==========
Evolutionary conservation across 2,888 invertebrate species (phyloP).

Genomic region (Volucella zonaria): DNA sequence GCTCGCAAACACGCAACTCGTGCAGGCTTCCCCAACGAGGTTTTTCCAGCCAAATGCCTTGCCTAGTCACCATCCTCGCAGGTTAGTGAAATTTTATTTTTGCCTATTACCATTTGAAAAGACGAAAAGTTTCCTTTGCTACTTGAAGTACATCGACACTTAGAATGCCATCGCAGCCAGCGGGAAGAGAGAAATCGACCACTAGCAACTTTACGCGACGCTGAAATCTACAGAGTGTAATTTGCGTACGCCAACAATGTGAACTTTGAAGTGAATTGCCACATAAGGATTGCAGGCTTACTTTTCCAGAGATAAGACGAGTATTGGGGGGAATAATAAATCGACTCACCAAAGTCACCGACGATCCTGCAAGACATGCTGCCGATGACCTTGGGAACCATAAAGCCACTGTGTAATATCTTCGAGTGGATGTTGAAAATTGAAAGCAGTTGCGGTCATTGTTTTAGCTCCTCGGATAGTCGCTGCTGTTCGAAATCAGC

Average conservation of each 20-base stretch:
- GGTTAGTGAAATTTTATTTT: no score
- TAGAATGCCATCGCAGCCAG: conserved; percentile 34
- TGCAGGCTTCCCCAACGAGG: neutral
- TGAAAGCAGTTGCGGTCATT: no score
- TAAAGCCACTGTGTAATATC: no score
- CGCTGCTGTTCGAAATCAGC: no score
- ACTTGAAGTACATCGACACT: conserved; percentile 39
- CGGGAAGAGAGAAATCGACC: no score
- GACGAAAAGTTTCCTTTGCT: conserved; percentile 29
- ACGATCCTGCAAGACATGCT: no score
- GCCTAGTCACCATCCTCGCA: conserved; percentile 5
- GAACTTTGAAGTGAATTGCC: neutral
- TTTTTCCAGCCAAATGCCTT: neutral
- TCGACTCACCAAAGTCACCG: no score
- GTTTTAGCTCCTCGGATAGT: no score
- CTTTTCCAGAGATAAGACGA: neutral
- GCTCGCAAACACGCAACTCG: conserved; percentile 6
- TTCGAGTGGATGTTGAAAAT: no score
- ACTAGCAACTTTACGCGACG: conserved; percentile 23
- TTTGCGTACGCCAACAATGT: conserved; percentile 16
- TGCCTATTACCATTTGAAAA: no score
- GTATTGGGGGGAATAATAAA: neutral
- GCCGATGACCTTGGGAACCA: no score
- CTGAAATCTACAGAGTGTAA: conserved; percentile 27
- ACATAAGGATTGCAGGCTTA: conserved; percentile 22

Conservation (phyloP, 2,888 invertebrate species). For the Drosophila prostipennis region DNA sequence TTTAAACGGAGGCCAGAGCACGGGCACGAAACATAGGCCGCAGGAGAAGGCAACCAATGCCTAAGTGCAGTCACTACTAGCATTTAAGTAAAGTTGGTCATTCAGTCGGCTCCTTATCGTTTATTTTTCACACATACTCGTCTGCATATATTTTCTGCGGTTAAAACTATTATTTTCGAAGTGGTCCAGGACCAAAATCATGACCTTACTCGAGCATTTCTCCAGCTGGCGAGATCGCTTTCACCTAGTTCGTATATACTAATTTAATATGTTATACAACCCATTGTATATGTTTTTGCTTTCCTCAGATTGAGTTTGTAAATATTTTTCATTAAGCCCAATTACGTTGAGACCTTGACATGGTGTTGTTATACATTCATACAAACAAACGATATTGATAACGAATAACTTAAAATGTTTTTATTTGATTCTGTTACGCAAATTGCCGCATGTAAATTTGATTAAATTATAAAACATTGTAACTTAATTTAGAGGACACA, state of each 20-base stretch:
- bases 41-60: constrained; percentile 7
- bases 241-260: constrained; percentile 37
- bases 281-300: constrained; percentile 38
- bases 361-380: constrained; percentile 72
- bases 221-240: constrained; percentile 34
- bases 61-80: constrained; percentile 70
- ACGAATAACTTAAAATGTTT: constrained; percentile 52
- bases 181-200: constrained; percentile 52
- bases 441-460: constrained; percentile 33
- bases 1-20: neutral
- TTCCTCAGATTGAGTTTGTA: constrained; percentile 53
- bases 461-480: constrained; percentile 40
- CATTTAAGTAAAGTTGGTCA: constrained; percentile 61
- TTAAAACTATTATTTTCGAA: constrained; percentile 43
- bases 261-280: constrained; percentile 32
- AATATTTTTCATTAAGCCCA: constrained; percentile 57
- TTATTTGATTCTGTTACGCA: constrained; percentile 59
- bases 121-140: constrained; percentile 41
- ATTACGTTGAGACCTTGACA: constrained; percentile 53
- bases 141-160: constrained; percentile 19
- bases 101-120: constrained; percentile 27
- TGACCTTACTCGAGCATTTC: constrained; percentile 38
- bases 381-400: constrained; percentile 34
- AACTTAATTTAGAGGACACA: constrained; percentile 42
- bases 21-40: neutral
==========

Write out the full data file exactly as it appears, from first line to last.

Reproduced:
Evolutionary conservation across 2,888 invertebrate species (phyloP).

Genomic region (Volucella zonaria): DNA sequence GCTCGCAAACACGCAACTCGTGCAGGCTTCCCCAACGAGGTTTTTCCAGCCAAATGCCTTGCCTAGTCACCATCCTCGCAGGTTAGTGAAATTTTATTTTTGCCTATTACCATTTGAAAAGACGAAAAGTTTCCTTTGCTACTTGAAGTACATCGACACTTAGAATGCCATCGCAGCCAGCGGGAAGAGAGAAATCGACCACTAGCAACTTTACGCGACGCTGAAATCTACAGAGTGTAATTTGCGTACGCCAACAATGTGAACTTTGAAGTGAATTGCCACATAAGGATTGCAGGCTTACTTTTCCAGAGATAAGACGAGTATTGGGGGGAATAATAAATCGACTCACCAAAGTCACCGACGATCCTGCAAGACATGCTGCCGATGACCTTGGGAACCATAAAGCCACTGTGTAATATCTTCGAGTGGATGTTGAAAATTGAAAGCAGTTGCGGTCATTGTTTTAGCTCCTCGGATAGTCGCTGCTGTTCGAAATCAGC

Average conservation of each 20-base stretch:
- GGTTAGTGAAATTTTATTTT: no score
- TAGAATGCCATCGCAGCCAG: conserved; percentile 34
- TGCAGGCTTCCCCAACGAGG: neutral
- TGAAAGCAGTTGCGGTCATT: no score
- TAAAGCCACTGTGTAATATC: no score
- CGCTGCTGTTCGAAATCAGC: no score
- ACTTGAAGTACATCGACACT: conserved; percentile 39
- CGGGAAGAGAGAAATCGACC: no score
- GACGAAAAGTTTCCTTTGCT: conserved; percentile 29
- ACGATCCTGCAAGACATGCT: no score
- GCCTAGTCACCATCCTCGCA: conserved; percentile 5
- GAACTTTGAAGTGAATTGCC: neutral
- TTTTTCCAGCCAAATGCCTT: neutral
- TCGACTCACCAAAGTCACCG: no score
- GTTTTAGCTCCTCGGATAGT: no score
- CTTTTCCAGAGATAAGACGA: neutral
- GCTCGCAAACACGCAACTCG: conserved; percentile 6
- TTCGAGTGGATGTTGAAAAT: no score
- ACTAGCAACTTTACGCGACG: conserved; percentile 23
- TTTGCGTACGCCAACAATGT: conserved; percentile 16
- TGCCTATTACCATTTGAAAA: no score
- GTATTGGGGGGAATAATAAA: neutral
- GCCGATGACCTTGGGAACCA: no score
- CTGAAATCTACAGAGTGTAA: conserved; percentile 27
- ACATAAGGATTGCAGGCTTA: conserved; percentile 22

Conservation (phyloP, 2,888 invertebrate species). For the Drosophila prostipennis region DNA sequence TTTAAACGGAGGCCAGAGCACGGGCACGAAACATAGGCCGCAGGAGAAGGCAACCAATGCCTAAGTGCAGTCACTACTAGCATTTAAGTAAAGTTGGTCATTCAGTCGGCTCCTTATCGTTTATTTTTCACACATACTCGTCTGCATATATTTTCTGCGGTTAAAACTATTATTTTCGAAGTGGTCCAGGACCAAAATCATGACCTTACTCGAGCATTTCTCCAGCTGGCGAGATCGCTTTCACCTAGTTCGTATATACTAATTTAATATGTTATACAACCCATTGTATATGTTTTTGCTTTCCTCAGATTGAGTTTGTAAATATTTTTCATTAAGCCCAATTACGTTGAGACCTTGACATGGTGTTGTTATACATTCATACAAACAAACGATATTGATAACGAATAACTTAAAATGTTTTTATTTGATTCTGTTACGCAAATTGCCGCATGTAAATTTGATTAAATTATAAAACATTGTAACTTAATTTAGAGGACACA, state of each 20-base stretch:
- bases 41-60: constrained; percentile 7
- bases 241-260: constrained; percentile 37
- bases 281-300: constrained; percentile 38
- bases 361-380: constrained; percentile 72
- bases 221-240: constrained; percentile 34
- bases 61-80: constrained; percentile 70
- ACGAATAACTTAAAATGTTT: constrained; percentile 52
- bases 181-200: constrained; percentile 52
- bases 441-460: constrained; percentile 33
- bases 1-20: neutral
- TTCCTCAGATTGAGTTTGTA: constrained; percentile 53
- bases 461-480: constrained; percentile 40
- CATTTAAGTAAAGTTGGTCA: constrained; percentile 61
- TTAAAACTATTATTTTCGAA: constrained; percentile 43
- bases 261-280: constrained; percentile 32
- AATATTTTTCATTAAGCCCA: constrained; percentile 57
- TTATTTGATTCTGTTACGCA: constrained; percentile 59
- bases 121-140: constrained; percentile 41
- ATTACGTTGAGACCTTGACA: constrained; percentile 53
- bases 141-160: constrained; percentile 19
- bases 101-120: constrained; percentile 27
- TGACCTTACTCGAGCATTTC: constrained; percentile 38
- bases 381-400: constrained; percentile 34
- AACTTAATTTAGAGGACACA: constrained; percentile 42
- bases 21-40: neutral